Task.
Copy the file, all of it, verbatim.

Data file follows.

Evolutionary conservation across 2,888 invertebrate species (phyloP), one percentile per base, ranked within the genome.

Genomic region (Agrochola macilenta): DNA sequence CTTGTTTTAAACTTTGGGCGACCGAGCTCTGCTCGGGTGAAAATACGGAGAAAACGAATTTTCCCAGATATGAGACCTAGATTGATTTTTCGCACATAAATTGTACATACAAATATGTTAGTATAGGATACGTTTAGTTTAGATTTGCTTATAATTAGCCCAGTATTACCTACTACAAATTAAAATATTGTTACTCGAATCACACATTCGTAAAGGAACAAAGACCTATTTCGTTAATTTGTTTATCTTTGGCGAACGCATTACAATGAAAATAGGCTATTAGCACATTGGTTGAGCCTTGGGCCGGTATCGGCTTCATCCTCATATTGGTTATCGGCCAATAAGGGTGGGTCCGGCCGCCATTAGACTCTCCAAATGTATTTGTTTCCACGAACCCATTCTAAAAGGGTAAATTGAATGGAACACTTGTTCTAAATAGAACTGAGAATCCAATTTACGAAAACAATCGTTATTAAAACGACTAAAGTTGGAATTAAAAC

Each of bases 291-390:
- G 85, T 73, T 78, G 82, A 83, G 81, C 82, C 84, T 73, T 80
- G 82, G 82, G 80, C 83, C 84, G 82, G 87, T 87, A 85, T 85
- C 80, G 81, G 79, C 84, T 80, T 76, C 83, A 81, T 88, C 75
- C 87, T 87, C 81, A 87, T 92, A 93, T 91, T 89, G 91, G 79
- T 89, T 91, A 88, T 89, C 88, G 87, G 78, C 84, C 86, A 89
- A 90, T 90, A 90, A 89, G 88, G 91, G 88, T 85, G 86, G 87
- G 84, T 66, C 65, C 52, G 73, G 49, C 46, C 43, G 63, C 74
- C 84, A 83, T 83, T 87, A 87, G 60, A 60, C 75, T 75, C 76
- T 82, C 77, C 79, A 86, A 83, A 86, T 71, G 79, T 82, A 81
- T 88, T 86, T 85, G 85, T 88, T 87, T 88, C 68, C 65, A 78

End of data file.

Evolutionary conservation across 2,888 invertebrate species (phyloP), one percentile per base, ranked within the genome.

Genomic region (Agrochola macilenta): DNA sequence CTTGTTTTAAACTTTGGGCGACCGAGCTCTGCTCGGGTGAAAATACGGAGAAAACGAATTTTCCCAGATATGAGACCTAGATTGATTTTTCGCACATAAATTGTACATACAAATATGTTAGTATAGGATACGTTTAGTTTAGATTTGCTTATAATTAGCCCAGTATTACCTACTACAAATTAAAATATTGTTACTCGAATCACACATTCGTAAAGGAACAAAGACCTATTTCGTTAATTTGTTTATCTTTGGCGAACGCATTACAATGAAAATAGGCTATTAGCACATTGGTTGAGCCTTGGGCCGGTATCGGCTTCATCCTCATATTGGTTATCGGCCAATAAGGGTGGGTCCGGCCGCCATTAGACTCTCCAAATGTATTTGTTTCCACGAACCCATTCTAAAAGGGTAAATTGAATGGAACACTTGTTCTAAATAGAACTGAGAATCCAATTTACGAAAACAATCGTTATTAAAACGACTAAAGTTGGAATTAAAAC

Each of bases 291-390:
- G 85, T 73, T 78, G 82, A 83, G 81, C 82, C 84, T 73, T 80
- G 82, G 82, G 80, C 83, C 84, G 82, G 87, T 87, A 85, T 85
- C 80, G 81, G 79, C 84, T 80, T 76, C 83, A 81, T 88, C 75
- C 87, T 87, C 81, A 87, T 92, A 93, T 91, T 89, G 91, G 79
- T 89, T 91, A 88, T 89, C 88, G 87, G 78, C 84, C 86, A 89
- A 90, T 90, A 90, A 89, G 88, G 91, G 88, T 85, G 86, G 87
- G 84, T 66, C 65, C 52, G 73, G 49, C 46, C 43, G 63, C 74
- C 84, A 83, T 83, T 87, A 87, G 60, A 60, C 75, T 75, C 76
- T 82, C 77, C 79, A 86, A 83, A 86, T 71, G 79, T 82, A 81
- T 88, T 86, T 85, G 85, T 88, T 87, T 88, C 68, C 65, A 78